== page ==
You probably won't be surprised to learn that, unable to argue the numbers with him, I found myself wondering how frequently Josh's customers ignore his recommendations and buy what they want instead of what the data suggest will actually improve their game.
Josh tells me that his recommendations are rarely rejected. While he points out his customers are always free to buy whatever they want he adds:
"I also stress that I am extremely serious about my craft and my only goal is to help them play their best golf. I lay my reputation on the line with each fit and so it is more important for me to be successful than to sell something. People almost always respond to this type of reasoning and ultimately choose what they need as opposed to what they want".
I've never been one for dead solid reasoning, but Josh has a point. Do I want to play blades, or do I want to play better? Since the "both" option was off the table, a decision had to be made.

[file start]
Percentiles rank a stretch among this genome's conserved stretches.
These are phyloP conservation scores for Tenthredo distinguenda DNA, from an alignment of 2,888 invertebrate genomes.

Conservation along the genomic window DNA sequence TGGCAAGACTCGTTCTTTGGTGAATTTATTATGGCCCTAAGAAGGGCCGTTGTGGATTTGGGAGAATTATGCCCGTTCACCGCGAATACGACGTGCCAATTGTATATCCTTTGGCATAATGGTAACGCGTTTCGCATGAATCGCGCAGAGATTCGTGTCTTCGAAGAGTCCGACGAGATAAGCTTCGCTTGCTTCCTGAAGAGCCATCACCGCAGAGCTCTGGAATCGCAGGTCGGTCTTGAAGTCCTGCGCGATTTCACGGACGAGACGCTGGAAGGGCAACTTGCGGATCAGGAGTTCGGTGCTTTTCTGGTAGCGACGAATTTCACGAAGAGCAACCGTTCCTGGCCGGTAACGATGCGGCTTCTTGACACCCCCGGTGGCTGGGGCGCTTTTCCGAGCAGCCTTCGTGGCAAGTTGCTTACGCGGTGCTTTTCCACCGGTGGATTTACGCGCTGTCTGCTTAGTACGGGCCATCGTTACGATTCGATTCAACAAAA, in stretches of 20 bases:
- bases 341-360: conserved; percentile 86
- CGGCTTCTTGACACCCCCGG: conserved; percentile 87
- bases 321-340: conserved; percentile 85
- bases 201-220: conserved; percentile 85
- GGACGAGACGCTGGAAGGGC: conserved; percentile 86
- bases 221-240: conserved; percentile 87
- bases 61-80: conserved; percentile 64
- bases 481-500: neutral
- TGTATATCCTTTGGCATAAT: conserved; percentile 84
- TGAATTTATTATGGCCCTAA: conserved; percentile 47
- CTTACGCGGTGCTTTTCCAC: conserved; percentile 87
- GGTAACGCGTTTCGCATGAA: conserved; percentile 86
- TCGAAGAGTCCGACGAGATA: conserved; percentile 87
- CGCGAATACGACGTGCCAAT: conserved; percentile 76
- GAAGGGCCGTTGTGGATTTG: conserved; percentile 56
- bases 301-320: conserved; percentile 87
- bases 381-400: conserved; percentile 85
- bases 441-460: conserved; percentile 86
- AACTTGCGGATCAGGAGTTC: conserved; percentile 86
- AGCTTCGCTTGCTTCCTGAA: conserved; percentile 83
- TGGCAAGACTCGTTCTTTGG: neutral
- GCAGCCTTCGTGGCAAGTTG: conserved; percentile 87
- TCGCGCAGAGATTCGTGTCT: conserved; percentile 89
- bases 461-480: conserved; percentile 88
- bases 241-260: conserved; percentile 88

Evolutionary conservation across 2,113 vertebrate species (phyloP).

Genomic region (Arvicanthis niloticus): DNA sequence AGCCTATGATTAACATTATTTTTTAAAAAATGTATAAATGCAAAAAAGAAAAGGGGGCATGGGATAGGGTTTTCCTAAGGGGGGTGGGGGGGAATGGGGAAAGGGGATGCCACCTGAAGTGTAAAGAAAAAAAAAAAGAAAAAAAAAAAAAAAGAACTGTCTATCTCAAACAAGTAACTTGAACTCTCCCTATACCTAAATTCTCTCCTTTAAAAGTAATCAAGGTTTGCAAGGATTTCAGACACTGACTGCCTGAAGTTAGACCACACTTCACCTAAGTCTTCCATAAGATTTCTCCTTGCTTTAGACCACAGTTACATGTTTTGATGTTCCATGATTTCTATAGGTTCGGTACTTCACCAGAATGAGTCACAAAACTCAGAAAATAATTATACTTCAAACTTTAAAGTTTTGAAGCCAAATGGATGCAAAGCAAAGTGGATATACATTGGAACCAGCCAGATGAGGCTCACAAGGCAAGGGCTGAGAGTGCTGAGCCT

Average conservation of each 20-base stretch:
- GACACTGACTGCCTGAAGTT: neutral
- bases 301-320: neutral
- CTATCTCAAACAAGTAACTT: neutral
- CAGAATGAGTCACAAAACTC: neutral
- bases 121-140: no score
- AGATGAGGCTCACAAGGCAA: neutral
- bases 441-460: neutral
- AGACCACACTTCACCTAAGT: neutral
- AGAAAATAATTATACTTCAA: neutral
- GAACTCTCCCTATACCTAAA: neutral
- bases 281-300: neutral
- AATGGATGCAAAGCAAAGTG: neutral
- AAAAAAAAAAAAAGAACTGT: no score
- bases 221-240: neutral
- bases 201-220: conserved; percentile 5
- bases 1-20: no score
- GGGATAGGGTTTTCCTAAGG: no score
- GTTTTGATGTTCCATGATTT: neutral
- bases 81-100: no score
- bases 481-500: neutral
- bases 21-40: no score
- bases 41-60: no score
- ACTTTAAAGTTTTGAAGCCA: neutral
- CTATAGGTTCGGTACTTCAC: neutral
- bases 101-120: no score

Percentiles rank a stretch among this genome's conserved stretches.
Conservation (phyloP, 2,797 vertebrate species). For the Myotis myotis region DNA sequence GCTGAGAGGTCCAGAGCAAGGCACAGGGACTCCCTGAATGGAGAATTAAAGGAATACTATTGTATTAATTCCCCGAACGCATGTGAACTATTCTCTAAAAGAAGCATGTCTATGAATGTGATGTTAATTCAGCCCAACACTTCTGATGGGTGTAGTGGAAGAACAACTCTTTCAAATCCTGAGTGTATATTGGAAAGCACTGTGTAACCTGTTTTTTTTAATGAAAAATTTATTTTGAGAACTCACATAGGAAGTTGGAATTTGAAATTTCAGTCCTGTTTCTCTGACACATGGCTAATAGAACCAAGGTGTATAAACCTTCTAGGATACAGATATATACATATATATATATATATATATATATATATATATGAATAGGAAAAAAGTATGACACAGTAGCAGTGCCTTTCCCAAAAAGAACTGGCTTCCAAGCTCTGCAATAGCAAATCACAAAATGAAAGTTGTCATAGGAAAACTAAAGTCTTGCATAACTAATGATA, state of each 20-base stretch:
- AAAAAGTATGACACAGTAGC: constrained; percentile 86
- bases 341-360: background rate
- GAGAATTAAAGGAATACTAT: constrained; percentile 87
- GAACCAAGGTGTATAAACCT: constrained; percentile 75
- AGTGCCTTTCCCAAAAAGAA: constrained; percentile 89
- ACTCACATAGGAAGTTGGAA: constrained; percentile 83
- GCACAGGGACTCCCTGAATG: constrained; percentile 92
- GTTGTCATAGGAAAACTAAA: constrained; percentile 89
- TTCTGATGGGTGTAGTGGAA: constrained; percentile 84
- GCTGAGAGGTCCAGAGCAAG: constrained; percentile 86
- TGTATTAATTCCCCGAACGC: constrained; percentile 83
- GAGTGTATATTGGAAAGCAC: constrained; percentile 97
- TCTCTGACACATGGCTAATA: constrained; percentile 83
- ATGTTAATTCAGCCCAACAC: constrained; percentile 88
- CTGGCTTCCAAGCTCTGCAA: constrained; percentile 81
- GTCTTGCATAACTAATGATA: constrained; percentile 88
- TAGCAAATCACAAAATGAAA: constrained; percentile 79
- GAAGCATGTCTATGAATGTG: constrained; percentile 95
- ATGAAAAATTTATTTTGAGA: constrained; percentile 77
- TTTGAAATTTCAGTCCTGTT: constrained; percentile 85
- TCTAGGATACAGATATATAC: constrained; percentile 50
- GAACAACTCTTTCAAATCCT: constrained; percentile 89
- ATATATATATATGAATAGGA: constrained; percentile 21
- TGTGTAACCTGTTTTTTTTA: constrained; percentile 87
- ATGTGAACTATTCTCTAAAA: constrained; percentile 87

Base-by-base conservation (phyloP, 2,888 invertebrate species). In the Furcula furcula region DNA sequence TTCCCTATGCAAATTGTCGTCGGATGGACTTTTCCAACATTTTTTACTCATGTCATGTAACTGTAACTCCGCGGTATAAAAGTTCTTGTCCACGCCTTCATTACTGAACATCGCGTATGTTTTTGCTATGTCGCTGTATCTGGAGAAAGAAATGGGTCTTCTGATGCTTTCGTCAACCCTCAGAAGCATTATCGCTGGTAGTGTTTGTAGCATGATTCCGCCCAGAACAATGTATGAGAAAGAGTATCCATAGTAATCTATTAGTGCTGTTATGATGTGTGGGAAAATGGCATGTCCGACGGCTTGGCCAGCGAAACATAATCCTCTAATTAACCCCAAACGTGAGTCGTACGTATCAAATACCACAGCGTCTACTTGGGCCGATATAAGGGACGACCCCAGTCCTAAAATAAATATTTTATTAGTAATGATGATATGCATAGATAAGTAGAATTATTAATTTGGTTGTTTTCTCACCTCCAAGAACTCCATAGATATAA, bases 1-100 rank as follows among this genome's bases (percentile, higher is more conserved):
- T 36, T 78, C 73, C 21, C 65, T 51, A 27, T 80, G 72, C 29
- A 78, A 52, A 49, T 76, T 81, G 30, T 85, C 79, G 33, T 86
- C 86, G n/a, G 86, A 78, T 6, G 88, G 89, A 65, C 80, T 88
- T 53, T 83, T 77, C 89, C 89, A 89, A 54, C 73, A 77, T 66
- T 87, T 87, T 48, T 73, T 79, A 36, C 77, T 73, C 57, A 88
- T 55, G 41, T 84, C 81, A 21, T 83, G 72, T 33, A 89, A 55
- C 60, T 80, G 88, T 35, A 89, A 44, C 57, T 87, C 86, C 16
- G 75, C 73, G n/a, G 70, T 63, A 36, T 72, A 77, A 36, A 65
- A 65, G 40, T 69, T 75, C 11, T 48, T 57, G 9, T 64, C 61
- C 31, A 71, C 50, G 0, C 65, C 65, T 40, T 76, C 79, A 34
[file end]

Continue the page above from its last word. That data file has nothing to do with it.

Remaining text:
Now in my mind, the relationship between a club fitter and his client isn't totally unlike that of a doctor and his patient. As with your doctor, if you're not willing to trust your fitter's recommendations, than what's the point really? Of course, I also never want to be "that guy" either. I have tremendous respect for what Josh does and the level of commitment he puts into his work. When you take home a set of clubs from a reputable fitter, you become a trustee of his reputation. The last thing I want to do is put the wrong set of clubs (even a set of Miura Limited Edition Black Blades) into my bag, raise my scores, and tell anybody who asks that Josh Chervokas built my new Miuras and my handicap went up 5 strokes.